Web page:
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What Is Anal Thrush or Candidas?


Here’s what you need to know to identify, treat, and prevent anal yeast infections.

Candidiasis, more commonly known as a yeast infection or thrush, is caused by the fungus Candida and is not just limited to the vagina. Anal thrush is not uncommon among sexually active gay men and immunocompromised patients like people living with HIV. While often easily treated with over-the-counter medications or a simple visit to the doctor, the infection can lead to more serious medical conditions if left untreated.

Yeast infections are caused when there is an overgrowth of the fungus Candida. The fungus is commonly found in the body’s gastrointestinal system and elsewhere in places that are dark and moist like the mouth and genitals. Our immune systems are usually able to keep the fungus in check, though. When there’s an imbalance between the Candida and bacteria the body uses to fight the fungus, a yeast infection can occur.

It is also possible to become infected with anal thrush via other means. These include having unprotected anal sex or engaging in analingus with a partner who has anal thrush, or using unclean sex toys contaminated with the fungus. Poor hygiene, obesity, diabetes, antibiotics, and a weakened immune system are also common contributors to anal thrush.

The most common initial symptom of anal thrush is an intense and persistent itching called pruritus ani. Other symptoms include a burning sensation; red, irritated, and inflamed skin around the anus; bleeding; or an unpleasant smelling discharge. The symptoms are usually intense at first, but then taper off.

People living with HIV and other severely immunocompromised individuals are particularly susceptible to anal thrush. In such cases, anal thrush can spread to the skin, esophagus, and lungs, and can further spread to other organs if it enters the bloodstream. The presence of Candida “represents 10% of nosocomial infections in hospitalized patients and is associated with mortality described to be as high as 40 percent” according to one study by researchers in France.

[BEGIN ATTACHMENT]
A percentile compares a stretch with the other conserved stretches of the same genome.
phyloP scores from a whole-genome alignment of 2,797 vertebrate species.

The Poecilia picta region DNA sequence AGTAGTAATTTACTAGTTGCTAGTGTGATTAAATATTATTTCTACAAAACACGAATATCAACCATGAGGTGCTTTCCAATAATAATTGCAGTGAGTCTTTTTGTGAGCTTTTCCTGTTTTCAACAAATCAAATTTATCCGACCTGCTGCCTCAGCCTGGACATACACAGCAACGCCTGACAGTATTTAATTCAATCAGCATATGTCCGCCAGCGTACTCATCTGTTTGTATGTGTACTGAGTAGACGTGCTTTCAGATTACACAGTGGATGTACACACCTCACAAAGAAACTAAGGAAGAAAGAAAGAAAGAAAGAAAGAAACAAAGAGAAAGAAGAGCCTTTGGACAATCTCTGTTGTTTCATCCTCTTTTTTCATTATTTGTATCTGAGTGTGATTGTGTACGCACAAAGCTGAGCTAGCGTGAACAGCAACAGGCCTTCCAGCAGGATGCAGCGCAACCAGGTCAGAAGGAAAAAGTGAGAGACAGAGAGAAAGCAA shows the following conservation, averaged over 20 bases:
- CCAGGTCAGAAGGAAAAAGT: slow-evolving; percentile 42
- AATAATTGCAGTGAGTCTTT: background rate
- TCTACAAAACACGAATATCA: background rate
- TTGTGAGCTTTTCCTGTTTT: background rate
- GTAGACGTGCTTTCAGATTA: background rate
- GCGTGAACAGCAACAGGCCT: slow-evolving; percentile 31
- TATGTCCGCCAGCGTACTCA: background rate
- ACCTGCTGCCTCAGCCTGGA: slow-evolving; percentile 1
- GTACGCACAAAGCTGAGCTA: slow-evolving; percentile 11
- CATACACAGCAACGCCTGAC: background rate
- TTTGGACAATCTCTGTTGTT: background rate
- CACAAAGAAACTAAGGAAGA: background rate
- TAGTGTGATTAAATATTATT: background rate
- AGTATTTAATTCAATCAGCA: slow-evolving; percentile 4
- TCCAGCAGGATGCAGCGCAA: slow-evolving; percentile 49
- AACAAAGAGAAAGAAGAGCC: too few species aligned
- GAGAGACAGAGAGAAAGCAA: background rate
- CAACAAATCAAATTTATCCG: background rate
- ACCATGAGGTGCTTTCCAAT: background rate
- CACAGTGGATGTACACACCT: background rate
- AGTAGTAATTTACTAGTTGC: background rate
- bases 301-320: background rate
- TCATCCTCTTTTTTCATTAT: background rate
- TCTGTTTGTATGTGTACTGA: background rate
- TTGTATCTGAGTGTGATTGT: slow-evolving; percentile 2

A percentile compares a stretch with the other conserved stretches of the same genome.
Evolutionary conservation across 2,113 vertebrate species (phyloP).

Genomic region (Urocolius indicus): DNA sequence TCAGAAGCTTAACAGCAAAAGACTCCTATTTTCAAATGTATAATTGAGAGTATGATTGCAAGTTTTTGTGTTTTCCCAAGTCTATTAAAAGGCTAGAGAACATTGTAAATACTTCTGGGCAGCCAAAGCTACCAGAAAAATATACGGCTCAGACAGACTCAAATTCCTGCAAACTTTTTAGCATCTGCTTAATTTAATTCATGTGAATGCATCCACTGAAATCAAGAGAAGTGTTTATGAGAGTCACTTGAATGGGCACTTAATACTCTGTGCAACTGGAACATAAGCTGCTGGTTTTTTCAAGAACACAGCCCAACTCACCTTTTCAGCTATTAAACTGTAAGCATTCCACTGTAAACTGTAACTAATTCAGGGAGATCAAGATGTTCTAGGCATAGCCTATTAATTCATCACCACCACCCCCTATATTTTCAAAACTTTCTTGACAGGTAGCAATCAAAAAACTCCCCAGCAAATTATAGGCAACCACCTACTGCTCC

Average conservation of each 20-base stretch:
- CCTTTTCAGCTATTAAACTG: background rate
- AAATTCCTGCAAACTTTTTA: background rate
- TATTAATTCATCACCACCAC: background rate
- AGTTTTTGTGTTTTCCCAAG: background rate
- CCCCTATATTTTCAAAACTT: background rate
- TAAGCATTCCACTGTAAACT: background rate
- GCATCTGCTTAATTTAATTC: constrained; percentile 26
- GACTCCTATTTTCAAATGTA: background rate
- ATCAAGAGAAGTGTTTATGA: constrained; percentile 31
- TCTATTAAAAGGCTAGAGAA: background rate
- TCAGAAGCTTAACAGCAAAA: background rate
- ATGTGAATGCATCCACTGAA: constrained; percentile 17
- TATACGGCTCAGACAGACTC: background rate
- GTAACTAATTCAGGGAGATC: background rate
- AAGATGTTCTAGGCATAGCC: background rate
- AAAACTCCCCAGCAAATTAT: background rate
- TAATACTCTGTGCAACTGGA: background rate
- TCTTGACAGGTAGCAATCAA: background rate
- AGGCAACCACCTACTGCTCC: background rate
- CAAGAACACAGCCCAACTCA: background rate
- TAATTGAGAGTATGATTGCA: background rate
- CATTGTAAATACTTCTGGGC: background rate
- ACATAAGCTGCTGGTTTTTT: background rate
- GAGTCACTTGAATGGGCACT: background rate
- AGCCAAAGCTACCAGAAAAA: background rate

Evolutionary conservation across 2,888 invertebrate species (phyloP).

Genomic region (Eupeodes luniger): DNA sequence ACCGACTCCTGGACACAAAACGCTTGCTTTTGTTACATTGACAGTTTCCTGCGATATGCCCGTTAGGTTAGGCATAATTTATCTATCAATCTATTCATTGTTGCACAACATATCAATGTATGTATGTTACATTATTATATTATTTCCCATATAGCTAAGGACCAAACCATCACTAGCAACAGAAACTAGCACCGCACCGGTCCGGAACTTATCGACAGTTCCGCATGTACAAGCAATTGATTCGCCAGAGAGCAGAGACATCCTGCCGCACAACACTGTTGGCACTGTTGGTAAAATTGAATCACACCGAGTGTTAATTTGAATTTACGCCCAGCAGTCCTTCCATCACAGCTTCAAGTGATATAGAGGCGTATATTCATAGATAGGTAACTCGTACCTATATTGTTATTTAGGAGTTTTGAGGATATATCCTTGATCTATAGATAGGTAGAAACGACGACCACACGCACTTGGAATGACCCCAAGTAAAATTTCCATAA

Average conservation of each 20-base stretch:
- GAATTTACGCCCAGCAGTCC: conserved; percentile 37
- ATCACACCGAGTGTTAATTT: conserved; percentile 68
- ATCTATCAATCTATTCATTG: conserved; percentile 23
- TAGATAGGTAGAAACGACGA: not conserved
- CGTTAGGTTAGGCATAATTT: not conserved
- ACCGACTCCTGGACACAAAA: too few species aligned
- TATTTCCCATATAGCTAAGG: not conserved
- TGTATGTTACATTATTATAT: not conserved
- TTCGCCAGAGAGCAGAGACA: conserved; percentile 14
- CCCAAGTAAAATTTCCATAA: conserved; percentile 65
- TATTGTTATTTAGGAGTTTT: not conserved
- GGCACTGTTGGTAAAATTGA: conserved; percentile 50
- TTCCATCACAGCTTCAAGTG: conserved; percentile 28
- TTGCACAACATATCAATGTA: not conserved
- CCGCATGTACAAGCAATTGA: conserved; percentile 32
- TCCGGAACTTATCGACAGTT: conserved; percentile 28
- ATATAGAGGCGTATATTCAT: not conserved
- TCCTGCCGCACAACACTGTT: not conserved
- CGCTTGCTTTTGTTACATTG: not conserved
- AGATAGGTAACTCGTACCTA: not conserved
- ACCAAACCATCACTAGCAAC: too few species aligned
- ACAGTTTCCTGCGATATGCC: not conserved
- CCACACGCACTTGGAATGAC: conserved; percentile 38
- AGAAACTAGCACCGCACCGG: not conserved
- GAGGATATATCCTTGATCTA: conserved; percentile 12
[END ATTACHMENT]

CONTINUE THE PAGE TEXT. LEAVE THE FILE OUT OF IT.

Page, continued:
Anal thrush will sometimes go away on its own and can be often treated with over-the-counter medication, but a doctor can better diagnose your condition and prescribe an appropriate form of treatment. Most cases of anal thrush can be treated and resolved with a one-time dose of fluconazole. More severe cases may require multiple doses along with additional ointments and creams.

There are several over-the-counter treatments for yeast infections in the form of anti-fungal creams, ointments, and suppositories that are effective against anal thrush. Some brand name medications include Monistat (miconazole), Terconazole (terazol), Lotrimin (clotrimazole), and Butoconazole (gynazole).

While anal thrush is not entirely preventable, there are some good steps to take to lessen your chances of becoming infected:

  • Wear breathable cotton underwear.
  • Thoroughly wash your genitals and anus after working out or swimming.
  • Stay healthy with good body weight and healthy diet
  • Avoid using scented products to clean your anus.
  • Wear a condom during anal sex and a dental dam during analingus.

Anal thrush is a not uncommon yeast infection that can be quickly identified and easily treated. While it can often go away on its own or by using common over-the-counter medication, a visit to the doctor is in order, especially for people living with HIV whose immune systems are compromised.

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